In UFC 264’s main event, Conor McGregor broke his ankle during his fight with Dustin “The Diamond” Poirier. This fight brought up more questions than answers due to the anti-climactic end of the match: What caused the break? Can he come back from such a gruesome injury? Some of these questions have already been answered by McGregor and his team. However, the question of McGregor’s return to MMA may not be answered for a long time.
Conor McGregor’s Injury Explained
Can he come back from this one?
Firstly, the cause of the break is still debated. Some believe that McGregor broke his leg in the last 10 seconds of the fight when he threw a rear teep kick to Poirier’s midsection, which was partially blocked by Dustin’s elbow, causing the break of McGregor’s ankle. Others believe that the break was caused by a low-kick thrown by McGregor to the thigh of Poirier in the final 13 seconds of the fight—just before he threw the rear-teep kick.
Both scenarios could be what caused the break. However, recently McGregor and his team revealed that Conor already had an injured ankle going into the fight. On July 15th, McGregor shared a video on Instagram, after his successful surgery, where he stated:
“I was injured going into the fight. People are asking me when the leg was broken. At what point did the leg break? Ask Dana White, ask the UFC, ask Dr. Davidson, the head doctor of the UFC, they knew I had stress fractures in my leg going into that cage.”
Clearly, from this, it can be understood that McGregor had a fractured leg going into the fight, potentially due to the kick-heavy training he implemented after his loss to Poirier in UFC 257 (January 24, 2021). In fact, after the first loss to Poirier, McGregor posted several videos on Twitter of him kicking the heavy bag, and predicted a head-kick KO, again emphasizing the kick-heavy training he had in preparation for the fight. In addition, in the Instagram video, McGregor also states that: “I was sparring with no shin-pads, and I kicked a knee a few times …” McGregor also mentions that he continued training even though his leg was hurt during his camp, and he recognizes the trouble he has had with his left leg over the years. For example, in his second fight with Nate Diaz in UFC 202 (August 16, 2016), McGregor left the cage in crutches due to the number of leg kicks landed not being checked.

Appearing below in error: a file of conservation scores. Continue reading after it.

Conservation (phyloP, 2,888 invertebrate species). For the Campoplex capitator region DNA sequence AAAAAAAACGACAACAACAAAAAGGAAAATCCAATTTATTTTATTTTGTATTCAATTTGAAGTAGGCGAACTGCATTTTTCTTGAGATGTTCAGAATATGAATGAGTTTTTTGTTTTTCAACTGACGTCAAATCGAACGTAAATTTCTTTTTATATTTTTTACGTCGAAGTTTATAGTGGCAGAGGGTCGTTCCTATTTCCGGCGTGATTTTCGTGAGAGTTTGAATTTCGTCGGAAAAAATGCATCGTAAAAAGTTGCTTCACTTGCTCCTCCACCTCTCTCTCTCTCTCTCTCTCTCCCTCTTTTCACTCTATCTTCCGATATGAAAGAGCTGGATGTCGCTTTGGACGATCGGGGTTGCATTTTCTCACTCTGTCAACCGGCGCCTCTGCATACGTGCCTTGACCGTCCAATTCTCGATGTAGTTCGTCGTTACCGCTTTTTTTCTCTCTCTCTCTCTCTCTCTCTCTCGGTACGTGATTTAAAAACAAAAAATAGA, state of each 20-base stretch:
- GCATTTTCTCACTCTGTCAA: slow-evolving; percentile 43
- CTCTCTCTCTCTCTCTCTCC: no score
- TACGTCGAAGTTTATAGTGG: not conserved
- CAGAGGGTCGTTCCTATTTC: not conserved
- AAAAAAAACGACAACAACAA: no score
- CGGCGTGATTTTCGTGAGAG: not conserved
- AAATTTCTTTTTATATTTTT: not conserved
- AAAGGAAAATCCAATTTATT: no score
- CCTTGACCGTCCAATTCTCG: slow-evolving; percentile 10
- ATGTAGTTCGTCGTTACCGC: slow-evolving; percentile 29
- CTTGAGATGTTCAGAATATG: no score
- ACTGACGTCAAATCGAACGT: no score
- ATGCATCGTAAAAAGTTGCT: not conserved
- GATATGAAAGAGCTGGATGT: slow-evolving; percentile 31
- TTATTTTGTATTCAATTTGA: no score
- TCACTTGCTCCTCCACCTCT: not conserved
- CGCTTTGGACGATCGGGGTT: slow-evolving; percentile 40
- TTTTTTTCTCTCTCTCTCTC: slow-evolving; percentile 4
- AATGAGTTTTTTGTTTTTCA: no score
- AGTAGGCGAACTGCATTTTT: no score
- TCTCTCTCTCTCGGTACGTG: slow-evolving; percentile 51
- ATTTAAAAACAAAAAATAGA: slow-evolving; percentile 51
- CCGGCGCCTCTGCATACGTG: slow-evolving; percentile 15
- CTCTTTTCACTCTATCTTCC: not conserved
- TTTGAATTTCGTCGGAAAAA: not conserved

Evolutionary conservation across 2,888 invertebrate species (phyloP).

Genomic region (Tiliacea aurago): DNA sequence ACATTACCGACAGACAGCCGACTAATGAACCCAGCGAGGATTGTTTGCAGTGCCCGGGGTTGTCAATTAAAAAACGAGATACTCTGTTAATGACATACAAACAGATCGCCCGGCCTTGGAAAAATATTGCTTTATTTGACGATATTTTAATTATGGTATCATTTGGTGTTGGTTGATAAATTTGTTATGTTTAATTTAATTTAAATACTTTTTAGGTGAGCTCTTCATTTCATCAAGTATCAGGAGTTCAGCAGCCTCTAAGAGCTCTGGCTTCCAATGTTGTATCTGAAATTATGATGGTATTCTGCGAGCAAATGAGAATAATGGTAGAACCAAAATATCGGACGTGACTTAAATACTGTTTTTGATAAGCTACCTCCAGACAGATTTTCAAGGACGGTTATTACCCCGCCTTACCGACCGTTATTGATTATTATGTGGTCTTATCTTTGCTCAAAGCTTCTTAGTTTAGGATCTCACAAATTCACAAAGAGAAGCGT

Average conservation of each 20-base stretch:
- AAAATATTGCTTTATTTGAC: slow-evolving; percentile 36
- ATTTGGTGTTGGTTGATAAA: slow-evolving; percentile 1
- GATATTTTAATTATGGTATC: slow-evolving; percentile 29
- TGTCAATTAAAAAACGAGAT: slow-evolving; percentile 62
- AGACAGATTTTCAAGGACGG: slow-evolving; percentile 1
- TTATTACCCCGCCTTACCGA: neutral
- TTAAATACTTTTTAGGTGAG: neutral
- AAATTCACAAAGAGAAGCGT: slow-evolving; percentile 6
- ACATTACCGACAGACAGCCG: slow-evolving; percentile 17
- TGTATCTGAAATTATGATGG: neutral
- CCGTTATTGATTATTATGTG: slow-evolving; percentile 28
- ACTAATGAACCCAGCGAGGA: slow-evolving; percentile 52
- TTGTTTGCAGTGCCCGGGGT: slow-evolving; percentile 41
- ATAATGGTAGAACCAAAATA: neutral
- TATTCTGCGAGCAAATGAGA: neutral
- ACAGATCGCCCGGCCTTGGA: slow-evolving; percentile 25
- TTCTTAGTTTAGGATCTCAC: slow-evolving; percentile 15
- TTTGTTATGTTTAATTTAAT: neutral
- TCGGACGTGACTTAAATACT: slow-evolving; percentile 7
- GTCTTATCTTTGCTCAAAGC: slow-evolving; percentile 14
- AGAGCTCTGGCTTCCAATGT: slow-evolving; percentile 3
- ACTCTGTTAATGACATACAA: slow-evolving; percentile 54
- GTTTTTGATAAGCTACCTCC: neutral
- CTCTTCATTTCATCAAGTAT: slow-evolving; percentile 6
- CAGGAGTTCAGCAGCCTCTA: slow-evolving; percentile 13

In conclusion, all these micro-fractures to McGregor’s shin caused the break during the fight. So, it seems like the break did not happen due to a kick, or a (potentially) blocked teep-kick; it seems that the break was caused by an accumulation of kicks thrown in and outside of the cage, eventually leading to the break inside of the cage.
The real question here shouldn’t be why or what caused the break, it should be why this fight was not postponed if the UFC knew about the injury. Not only that, why did McGregor’s team let him fight in a compromised state? Hopefully, these questions will be answered in the coming days.
Finally, the big question is: can McGregor return from this injury the same? The answer to this question is just speculation at this point; however, if we look at McGregor’s history and how he returned from severe injuries, the future may be bright for McGregor and his fans. For instance, the last major injury McGregor has had (to our knowledge) was his ACL and MCL tear during his fight with Max Holloway in 2013. After a year lay-off due to his injury, McGregor came back to rally a five-fight win-streak that led to him becoming the UFC Featherweight Champion by defeating Jose Aldo in 13 seconds. Also, from his video on Instagram, we can see that he (McGregor) is in a positive state of mind and seems motivated, even though he will be out for a long time.
Regardless of how and when McGregor will make his return to the octagon, we wish him a speedy recovery, and a huge congratulations to Dustin Poirier on a spectacular win.